Just reading through the United Nations World Water Development Reports posted on the United Nations website should scare the hell out of anyone who still has doubts or enjoys denial.

‘Water for Life’ Decade

Water scarcity, poor water quality, and inadequate sanitation negatively impact food security, livelihood choices, and educational opportunities for poor families across the world. Water-related natural disasters such as floods, tropical storms and tsunamis exert a heavy toll in human life and suffering. And all too regularly, drought afflicts some of the world’s poorest countries, exacerbating hunger and malnutrition.

Beyond meeting basic human needs, water supply and sanitation services, as well as water as a resource, are critical to sustainable development. It is a major source of energy in some parts of the world, while in others its potential as an energy source remains largely untapped. Water is also necessary for agriculture and for many industrial processes. And in more than a few countries, it makes up an integral part of transport systems. With improved scientific understanding, the international community has also come to appreciate more fully the valuable services provided by water-related ecosystems, from flood control to storm protection and water purification.

Water challenges will increase significantly in the coming years. Continuing population growth and rising incomes will lead to greater water consumption, as well as more waste. The urban population in developing countries will grow dramatically, generating demand well beyond the capacity of already inadequate water supply and sanitation infrastructure and services. According to the UN World Water Development Report, by 2050, at least one in four people is likely to live in a country affected by chronic or recurring shortages of freshwater.

It seems there are more than few reasons to put water and sanitation at the top of the world’s agenda…

All of these facts are in front of our faces every day.  These truths are masked by too many diversions and distractions that are not quite as critical as survival of the human race.  The lazy way to reduce earth’s competition for water is to have more and more wars.  That may be a way to deplete populations, but it also fouls the environment required to sustain life … even for the winners/survivors.  With Mother Nature intervening with weather extremes, those humans that pay closer attention have become “Doomsdayers” and are hunkering down to survive whatever meltdown is approaching earth’s civilizations.  Too many are embracing the whole Armageddon thing and think they have a survivable formula.  Certainly, they may be able to outlast the majority of humans by a few months, but don’t count on much else.  Without clean water and clean land to grow real food on, even the most daring survivalist will be out of luck.  Because too few foods have an indefinite shelf life, and water filtration eventually runs out, humans may not really have the ability to adapt long enough for Mother Nature to clean up after us.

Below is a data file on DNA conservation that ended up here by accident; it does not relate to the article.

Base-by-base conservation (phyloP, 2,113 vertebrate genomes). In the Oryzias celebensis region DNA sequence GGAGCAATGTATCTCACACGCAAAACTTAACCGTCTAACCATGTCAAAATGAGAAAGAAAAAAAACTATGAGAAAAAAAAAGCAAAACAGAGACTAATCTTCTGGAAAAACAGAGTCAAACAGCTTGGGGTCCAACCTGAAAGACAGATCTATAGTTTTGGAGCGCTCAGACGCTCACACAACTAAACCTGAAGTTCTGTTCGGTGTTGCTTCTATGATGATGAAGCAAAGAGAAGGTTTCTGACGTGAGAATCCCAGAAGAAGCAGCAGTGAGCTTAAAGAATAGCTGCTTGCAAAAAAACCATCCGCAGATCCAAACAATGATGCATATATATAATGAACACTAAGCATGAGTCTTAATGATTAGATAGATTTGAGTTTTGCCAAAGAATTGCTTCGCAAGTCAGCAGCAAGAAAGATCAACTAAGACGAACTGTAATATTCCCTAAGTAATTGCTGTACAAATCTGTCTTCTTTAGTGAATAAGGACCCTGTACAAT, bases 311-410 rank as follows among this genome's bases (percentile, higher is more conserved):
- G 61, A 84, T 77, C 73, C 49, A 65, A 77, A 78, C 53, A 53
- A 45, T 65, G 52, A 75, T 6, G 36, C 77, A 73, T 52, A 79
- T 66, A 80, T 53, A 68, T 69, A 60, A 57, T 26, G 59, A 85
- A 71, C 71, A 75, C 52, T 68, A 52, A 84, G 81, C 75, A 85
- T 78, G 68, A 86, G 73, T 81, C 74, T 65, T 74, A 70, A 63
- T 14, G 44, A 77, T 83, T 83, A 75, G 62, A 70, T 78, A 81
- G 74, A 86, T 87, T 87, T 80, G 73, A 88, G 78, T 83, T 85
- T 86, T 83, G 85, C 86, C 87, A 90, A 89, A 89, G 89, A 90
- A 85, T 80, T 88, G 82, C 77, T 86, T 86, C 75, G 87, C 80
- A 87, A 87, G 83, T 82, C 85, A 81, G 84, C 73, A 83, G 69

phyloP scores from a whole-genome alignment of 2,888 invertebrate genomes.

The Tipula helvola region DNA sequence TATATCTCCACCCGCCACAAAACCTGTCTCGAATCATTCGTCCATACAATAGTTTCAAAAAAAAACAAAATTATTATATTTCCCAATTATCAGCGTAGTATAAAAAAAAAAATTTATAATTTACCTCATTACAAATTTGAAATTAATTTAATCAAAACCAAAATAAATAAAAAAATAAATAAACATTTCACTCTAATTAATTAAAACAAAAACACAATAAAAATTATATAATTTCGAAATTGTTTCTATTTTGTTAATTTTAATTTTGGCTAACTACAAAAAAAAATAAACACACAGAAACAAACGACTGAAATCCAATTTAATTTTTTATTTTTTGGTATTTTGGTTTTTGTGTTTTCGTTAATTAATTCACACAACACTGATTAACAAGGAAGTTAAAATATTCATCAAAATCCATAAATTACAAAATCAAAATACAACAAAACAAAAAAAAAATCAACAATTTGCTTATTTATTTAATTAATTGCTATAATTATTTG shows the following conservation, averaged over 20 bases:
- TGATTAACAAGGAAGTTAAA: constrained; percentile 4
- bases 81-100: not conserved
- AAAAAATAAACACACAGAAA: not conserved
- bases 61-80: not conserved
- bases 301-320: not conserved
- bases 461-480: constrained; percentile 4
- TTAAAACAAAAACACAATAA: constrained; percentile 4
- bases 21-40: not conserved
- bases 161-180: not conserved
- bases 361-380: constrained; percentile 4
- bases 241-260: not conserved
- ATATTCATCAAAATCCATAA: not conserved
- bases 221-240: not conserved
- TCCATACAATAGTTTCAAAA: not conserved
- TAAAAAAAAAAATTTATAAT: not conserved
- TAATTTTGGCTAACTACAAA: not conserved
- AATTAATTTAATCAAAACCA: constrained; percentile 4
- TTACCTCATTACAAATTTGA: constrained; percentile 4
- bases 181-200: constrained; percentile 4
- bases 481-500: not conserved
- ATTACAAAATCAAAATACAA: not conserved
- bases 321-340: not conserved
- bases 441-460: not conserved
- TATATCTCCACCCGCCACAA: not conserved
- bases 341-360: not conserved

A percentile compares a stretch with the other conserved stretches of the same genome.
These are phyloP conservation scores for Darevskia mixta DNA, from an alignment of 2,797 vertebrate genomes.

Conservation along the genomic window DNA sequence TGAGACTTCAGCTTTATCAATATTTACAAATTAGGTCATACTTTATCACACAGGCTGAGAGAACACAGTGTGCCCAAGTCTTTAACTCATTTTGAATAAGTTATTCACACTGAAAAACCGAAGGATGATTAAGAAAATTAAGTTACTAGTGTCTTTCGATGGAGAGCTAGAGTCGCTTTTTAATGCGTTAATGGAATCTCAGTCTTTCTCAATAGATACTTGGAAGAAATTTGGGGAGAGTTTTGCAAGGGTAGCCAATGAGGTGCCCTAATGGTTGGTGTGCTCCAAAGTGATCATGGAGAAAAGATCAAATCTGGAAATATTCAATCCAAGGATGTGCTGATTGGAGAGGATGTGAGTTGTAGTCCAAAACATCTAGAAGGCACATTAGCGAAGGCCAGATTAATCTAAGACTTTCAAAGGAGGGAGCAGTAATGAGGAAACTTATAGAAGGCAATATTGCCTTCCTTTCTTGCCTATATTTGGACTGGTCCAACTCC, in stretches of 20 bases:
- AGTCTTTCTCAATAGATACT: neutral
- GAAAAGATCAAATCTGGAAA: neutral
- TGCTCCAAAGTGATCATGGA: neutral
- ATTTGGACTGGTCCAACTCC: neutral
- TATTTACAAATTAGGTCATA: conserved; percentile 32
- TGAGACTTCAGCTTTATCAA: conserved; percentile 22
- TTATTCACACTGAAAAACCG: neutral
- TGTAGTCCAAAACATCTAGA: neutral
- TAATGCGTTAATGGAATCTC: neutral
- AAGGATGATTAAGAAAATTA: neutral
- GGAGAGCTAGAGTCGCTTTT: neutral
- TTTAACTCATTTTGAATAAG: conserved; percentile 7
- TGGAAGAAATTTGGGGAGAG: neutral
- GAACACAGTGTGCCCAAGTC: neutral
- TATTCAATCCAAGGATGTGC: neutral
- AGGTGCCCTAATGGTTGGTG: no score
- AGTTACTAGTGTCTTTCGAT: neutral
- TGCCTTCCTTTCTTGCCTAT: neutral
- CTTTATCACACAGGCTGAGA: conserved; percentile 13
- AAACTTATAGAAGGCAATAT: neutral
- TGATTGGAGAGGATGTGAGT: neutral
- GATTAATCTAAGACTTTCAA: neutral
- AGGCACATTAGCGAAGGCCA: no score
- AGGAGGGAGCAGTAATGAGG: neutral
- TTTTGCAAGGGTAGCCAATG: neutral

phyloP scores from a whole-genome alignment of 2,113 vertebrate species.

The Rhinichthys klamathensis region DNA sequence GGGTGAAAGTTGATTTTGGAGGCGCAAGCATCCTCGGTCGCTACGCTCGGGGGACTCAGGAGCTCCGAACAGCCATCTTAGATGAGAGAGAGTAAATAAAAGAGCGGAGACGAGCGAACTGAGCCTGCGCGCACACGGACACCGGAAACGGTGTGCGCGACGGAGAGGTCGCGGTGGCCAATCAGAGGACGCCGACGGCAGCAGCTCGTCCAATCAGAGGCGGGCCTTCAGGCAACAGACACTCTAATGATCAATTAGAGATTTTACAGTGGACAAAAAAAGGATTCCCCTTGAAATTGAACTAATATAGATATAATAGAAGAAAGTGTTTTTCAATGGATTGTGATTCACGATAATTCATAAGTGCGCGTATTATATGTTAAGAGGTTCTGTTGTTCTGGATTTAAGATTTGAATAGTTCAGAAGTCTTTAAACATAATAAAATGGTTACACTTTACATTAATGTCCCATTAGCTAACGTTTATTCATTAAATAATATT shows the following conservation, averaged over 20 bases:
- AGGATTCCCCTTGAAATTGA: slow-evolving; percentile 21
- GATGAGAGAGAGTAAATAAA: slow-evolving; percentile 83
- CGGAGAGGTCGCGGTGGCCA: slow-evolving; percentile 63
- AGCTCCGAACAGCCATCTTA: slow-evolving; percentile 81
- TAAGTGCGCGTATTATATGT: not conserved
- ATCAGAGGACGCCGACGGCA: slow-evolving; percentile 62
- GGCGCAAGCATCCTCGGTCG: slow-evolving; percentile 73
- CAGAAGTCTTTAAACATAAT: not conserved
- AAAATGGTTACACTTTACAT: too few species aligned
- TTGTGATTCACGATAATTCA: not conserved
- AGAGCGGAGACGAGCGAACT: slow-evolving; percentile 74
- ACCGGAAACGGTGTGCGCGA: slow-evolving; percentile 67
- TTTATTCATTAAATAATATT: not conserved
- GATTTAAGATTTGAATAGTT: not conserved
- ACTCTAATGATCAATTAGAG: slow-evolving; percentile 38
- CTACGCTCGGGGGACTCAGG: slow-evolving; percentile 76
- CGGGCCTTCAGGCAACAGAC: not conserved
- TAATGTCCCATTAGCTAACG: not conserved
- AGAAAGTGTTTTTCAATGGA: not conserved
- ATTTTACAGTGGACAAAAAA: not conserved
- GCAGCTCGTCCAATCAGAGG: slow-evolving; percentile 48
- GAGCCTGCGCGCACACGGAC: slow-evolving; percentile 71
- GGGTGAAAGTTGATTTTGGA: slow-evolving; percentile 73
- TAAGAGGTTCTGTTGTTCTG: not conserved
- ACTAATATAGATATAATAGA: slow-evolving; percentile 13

Water related resources made available through the United Nations.

Under suitable circumstances, slow sand filtration may be not only the cheapest and simplest but also the most efficient method of water treatment.
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Improving Household Drinking Water Quality. Use of Ceramic Water. Filters in Cambodia. Ceramic filter pilot projects (2002-2006) in Cambodia have yielded
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perfringens from water and extracted sediments by membrane filtration (MF). Reducing diarrhea through the use of household-based ceramic water filters:
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are pressure filters, through which water is pumped at pressure to remove the suspended solids load. Prefilters have an advantage in that they do not require
An ‘ecosystem approach’ recognizes and ascribes value, including economic value, to the ‘services’ natural ecosystems provide in terms of water filtration and
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The most promising and accessible of the technologies for household water treatment are filtration with ceramic filters, chlorination with storage in an improved